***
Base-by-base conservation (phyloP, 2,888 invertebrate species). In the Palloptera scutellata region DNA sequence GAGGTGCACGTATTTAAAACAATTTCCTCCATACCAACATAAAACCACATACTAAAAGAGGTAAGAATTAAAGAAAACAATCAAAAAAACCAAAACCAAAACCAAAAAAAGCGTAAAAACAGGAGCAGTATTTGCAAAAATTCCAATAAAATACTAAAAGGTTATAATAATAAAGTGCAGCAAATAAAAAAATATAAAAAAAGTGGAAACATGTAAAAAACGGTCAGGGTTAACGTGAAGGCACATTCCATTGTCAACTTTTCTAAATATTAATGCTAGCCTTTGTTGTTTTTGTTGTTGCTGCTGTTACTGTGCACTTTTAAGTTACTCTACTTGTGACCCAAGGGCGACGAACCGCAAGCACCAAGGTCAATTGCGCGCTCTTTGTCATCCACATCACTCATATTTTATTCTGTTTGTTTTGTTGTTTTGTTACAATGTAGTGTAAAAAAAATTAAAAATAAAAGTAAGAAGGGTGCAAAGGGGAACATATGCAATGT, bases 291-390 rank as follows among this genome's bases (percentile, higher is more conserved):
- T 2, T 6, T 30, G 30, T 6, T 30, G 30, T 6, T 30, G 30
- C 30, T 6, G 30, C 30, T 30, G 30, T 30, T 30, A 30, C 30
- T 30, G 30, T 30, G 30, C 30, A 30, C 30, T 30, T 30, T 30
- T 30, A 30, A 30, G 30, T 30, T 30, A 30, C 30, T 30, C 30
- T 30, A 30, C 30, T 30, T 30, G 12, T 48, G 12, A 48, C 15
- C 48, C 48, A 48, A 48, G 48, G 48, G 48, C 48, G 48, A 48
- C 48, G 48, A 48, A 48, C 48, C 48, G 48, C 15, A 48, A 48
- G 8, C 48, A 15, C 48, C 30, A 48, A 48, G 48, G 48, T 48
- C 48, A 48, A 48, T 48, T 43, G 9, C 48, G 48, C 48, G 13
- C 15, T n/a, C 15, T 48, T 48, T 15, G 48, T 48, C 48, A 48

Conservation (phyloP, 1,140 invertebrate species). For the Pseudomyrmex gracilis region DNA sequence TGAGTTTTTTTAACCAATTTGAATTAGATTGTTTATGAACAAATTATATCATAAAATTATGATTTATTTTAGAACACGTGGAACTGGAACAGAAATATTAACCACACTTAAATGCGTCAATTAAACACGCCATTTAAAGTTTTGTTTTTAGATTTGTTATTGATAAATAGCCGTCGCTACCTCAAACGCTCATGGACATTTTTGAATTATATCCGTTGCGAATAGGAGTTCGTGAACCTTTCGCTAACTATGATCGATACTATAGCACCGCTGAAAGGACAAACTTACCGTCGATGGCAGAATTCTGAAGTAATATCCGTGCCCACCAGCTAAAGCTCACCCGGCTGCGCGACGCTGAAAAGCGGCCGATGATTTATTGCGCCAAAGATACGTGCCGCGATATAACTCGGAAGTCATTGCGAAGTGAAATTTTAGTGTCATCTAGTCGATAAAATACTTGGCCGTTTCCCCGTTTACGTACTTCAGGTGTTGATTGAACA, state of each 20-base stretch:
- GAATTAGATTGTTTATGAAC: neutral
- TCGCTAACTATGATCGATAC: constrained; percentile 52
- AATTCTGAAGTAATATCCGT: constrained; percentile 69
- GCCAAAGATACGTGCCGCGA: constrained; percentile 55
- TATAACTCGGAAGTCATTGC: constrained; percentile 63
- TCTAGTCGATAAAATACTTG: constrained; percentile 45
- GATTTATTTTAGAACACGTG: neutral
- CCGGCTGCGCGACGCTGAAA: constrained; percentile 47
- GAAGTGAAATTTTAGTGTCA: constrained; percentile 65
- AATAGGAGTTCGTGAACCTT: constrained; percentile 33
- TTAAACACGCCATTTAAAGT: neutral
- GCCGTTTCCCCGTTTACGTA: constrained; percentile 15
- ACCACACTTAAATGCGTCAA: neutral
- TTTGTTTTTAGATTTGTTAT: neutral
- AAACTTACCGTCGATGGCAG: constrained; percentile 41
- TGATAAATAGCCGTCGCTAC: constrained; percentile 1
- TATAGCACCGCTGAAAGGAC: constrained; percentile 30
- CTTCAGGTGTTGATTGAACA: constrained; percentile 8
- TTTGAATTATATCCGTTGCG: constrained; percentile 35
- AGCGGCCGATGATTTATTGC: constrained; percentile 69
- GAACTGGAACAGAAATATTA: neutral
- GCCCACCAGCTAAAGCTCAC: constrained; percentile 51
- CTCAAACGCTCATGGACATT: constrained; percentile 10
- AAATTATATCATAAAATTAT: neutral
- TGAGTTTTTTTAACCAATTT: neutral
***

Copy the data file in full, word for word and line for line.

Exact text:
Base-by-base conservation (phyloP, 2,888 invertebrate species). In the Palloptera scutellata region DNA sequence GAGGTGCACGTATTTAAAACAATTTCCTCCATACCAACATAAAACCACATACTAAAAGAGGTAAGAATTAAAGAAAACAATCAAAAAAACCAAAACCAAAACCAAAAAAAGCGTAAAAACAGGAGCAGTATTTGCAAAAATTCCAATAAAATACTAAAAGGTTATAATAATAAAGTGCAGCAAATAAAAAAATATAAAAAAAGTGGAAACATGTAAAAAACGGTCAGGGTTAACGTGAAGGCACATTCCATTGTCAACTTTTCTAAATATTAATGCTAGCCTTTGTTGTTTTTGTTGTTGCTGCTGTTACTGTGCACTTTTAAGTTACTCTACTTGTGACCCAAGGGCGACGAACCGCAAGCACCAAGGTCAATTGCGCGCTCTTTGTCATCCACATCACTCATATTTTATTCTGTTTGTTTTGTTGTTTTGTTACAATGTAGTGTAAAAAAAATTAAAAATAAAAGTAAGAAGGGTGCAAAGGGGAACATATGCAATGT, bases 291-390 rank as follows among this genome's bases (percentile, higher is more conserved):
- T 2, T 6, T 30, G 30, T 6, T 30, G 30, T 6, T 30, G 30
- C 30, T 6, G 30, C 30, T 30, G 30, T 30, T 30, A 30, C 30
- T 30, G 30, T 30, G 30, C 30, A 30, C 30, T 30, T 30, T 30
- T 30, A 30, A 30, G 30, T 30, T 30, A 30, C 30, T 30, C 30
- T 30, A 30, C 30, T 30, T 30, G 12, T 48, G 12, A 48, C 15
- C 48, C 48, A 48, A 48, G 48, G 48, G 48, C 48, G 48, A 48
- C 48, G 48, A 48, A 48, C 48, C 48, G 48, C 15, A 48, A 48
- G 8, C 48, A 15, C 48, C 30, A 48, A 48, G 48, G 48, T 48
- C 48, A 48, A 48, T 48, T 43, G 9, C 48, G 48, C 48, G 13
- C 15, T n/a, C 15, T 48, T 48, T 15, G 48, T 48, C 48, A 48

Conservation (phyloP, 1,140 invertebrate species). For the Pseudomyrmex gracilis region DNA sequence TGAGTTTTTTTAACCAATTTGAATTAGATTGTTTATGAACAAATTATATCATAAAATTATGATTTATTTTAGAACACGTGGAACTGGAACAGAAATATTAACCACACTTAAATGCGTCAATTAAACACGCCATTTAAAGTTTTGTTTTTAGATTTGTTATTGATAAATAGCCGTCGCTACCTCAAACGCTCATGGACATTTTTGAATTATATCCGTTGCGAATAGGAGTTCGTGAACCTTTCGCTAACTATGATCGATACTATAGCACCGCTGAAAGGACAAACTTACCGTCGATGGCAGAATTCTGAAGTAATATCCGTGCCCACCAGCTAAAGCTCACCCGGCTGCGCGACGCTGAAAAGCGGCCGATGATTTATTGCGCCAAAGATACGTGCCGCGATATAACTCGGAAGTCATTGCGAAGTGAAATTTTAGTGTCATCTAGTCGATAAAATACTTGGCCGTTTCCCCGTTTACGTACTTCAGGTGTTGATTGAACA, state of each 20-base stretch:
- GAATTAGATTGTTTATGAAC: neutral
- TCGCTAACTATGATCGATAC: constrained; percentile 52
- AATTCTGAAGTAATATCCGT: constrained; percentile 69
- GCCAAAGATACGTGCCGCGA: constrained; percentile 55
- TATAACTCGGAAGTCATTGC: constrained; percentile 63
- TCTAGTCGATAAAATACTTG: constrained; percentile 45
- GATTTATTTTAGAACACGTG: neutral
- CCGGCTGCGCGACGCTGAAA: constrained; percentile 47
- GAAGTGAAATTTTAGTGTCA: constrained; percentile 65
- AATAGGAGTTCGTGAACCTT: constrained; percentile 33
- TTAAACACGCCATTTAAAGT: neutral
- GCCGTTTCCCCGTTTACGTA: constrained; percentile 15
- ACCACACTTAAATGCGTCAA: neutral
- TTTGTTTTTAGATTTGTTAT: neutral
- AAACTTACCGTCGATGGCAG: constrained; percentile 41
- TGATAAATAGCCGTCGCTAC: constrained; percentile 1
- TATAGCACCGCTGAAAGGAC: constrained; percentile 30
- CTTCAGGTGTTGATTGAACA: constrained; percentile 8
- TTTGAATTATATCCGTTGCG: constrained; percentile 35
- AGCGGCCGATGATTTATTGC: constrained; percentile 69
- GAACTGGAACAGAAATATTA: neutral
- GCCCACCAGCTAAAGCTCAC: constrained; percentile 51
- CTCAAACGCTCATGGACATT: constrained; percentile 10
- AAATTATATCATAAAATTAT: neutral
- TGAGTTTTTTTAACCAATTT: neutral